Being there for your partner

How to give support and receive it from your loved ones, when it matters the most


Your ability to give your partner an emotional boost when s/he is feeling bad, works better than an anti-depressant.

When life is kicking sand in one’s face, it’s natural to turn to the person that one loves the most. If that person can really be there with emotional support and kind words of encouragement, it makes a big difference to how one feels. It’s almost too simple.

If you have difficulty giving that support or accepting it, you need to look at your state of mind and make a few adjustments.

Perhaps you are projecting your feelings of distrust of the world or your angst about those unjust criticisms from your boss, but that isn’t going to help you. What will help is giving and receiving positive input from those closest to you.

We all push others away from time to time; it’s human. But it’s also destructive and will erode any energy you may have left after a tough day. Do an honest evaluation of your ability [or inability] to take in the positive.

Examine how you expel your negative emotions. Even if you only slightly use emotions as a weapon, it’s a great way to start a war, so check yourself out.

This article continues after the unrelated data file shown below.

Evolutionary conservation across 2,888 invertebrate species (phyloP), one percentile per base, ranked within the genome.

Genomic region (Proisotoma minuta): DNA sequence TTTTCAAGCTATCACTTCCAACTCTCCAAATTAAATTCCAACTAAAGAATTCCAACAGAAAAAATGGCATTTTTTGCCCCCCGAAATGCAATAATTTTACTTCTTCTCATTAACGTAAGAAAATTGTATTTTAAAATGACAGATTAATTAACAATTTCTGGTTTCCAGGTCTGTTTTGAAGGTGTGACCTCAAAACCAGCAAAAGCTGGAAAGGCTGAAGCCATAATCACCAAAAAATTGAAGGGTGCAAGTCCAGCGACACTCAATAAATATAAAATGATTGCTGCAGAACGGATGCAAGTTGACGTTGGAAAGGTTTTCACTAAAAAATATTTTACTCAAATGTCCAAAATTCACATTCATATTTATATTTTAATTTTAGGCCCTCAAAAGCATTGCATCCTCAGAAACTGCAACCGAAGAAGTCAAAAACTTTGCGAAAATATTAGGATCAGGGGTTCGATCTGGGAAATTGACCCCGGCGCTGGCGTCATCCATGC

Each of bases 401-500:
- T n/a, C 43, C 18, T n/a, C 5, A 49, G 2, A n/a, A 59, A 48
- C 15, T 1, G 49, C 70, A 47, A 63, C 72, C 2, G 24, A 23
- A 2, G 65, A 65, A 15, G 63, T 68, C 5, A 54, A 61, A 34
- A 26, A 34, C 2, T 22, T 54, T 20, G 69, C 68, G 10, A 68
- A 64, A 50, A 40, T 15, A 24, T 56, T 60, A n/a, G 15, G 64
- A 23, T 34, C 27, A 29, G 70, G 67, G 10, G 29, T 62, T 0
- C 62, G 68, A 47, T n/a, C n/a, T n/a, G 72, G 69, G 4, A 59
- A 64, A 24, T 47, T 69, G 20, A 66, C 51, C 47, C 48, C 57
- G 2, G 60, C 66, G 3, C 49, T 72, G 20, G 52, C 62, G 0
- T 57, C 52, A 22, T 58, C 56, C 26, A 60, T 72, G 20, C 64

The calm that exudes through your mind and body when someone is there to make it all better, will ease your pain. And when you feel better, you can think more clearly about how to best deal with the situation.

Once you have a good game plan, not only will your discomfort be ameliorated; your ability to deal with whatever is stressing you out will increase.

The world isn’t fair, and there are always going to be times when we all need a cheerleader [pom-poms are optional].

Being there for a loved one is a gift that you are giving to the person who isn’t feeling at the top of his or her game, and it is returned in a number of ways. The most obvious is that the mood in the air will be lighter, and this affects both of you.

Saying something like, “I know you’re worried, but we’ll get through this together” or “You’ve always landed on your feet, why should this time be any different?” will give your sweetheart a much-needed boost.

Just being while your loved one sulks is also fine. Remember that we all need to process our grief, no matter where it comes from.

Things in your life have mostly worked out. Reminding each other of this and looking at what you’ve been through while taking stock of where you are now, helps.

Giving an emotional boost to the one you love and being able to do the same for the person is perhaps what this life is all about. And it sure feels great.

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Barton Goldsmith
Dr Barton Goldsmith, PhD, an award-winning and highly sought-after keynote speaker, business consultant and internationally syndicated author, has helped develop creative and balanced leadership in several Fortune 500 companies, educational institutions, and government organisations worldwide. He lives in California, USA.


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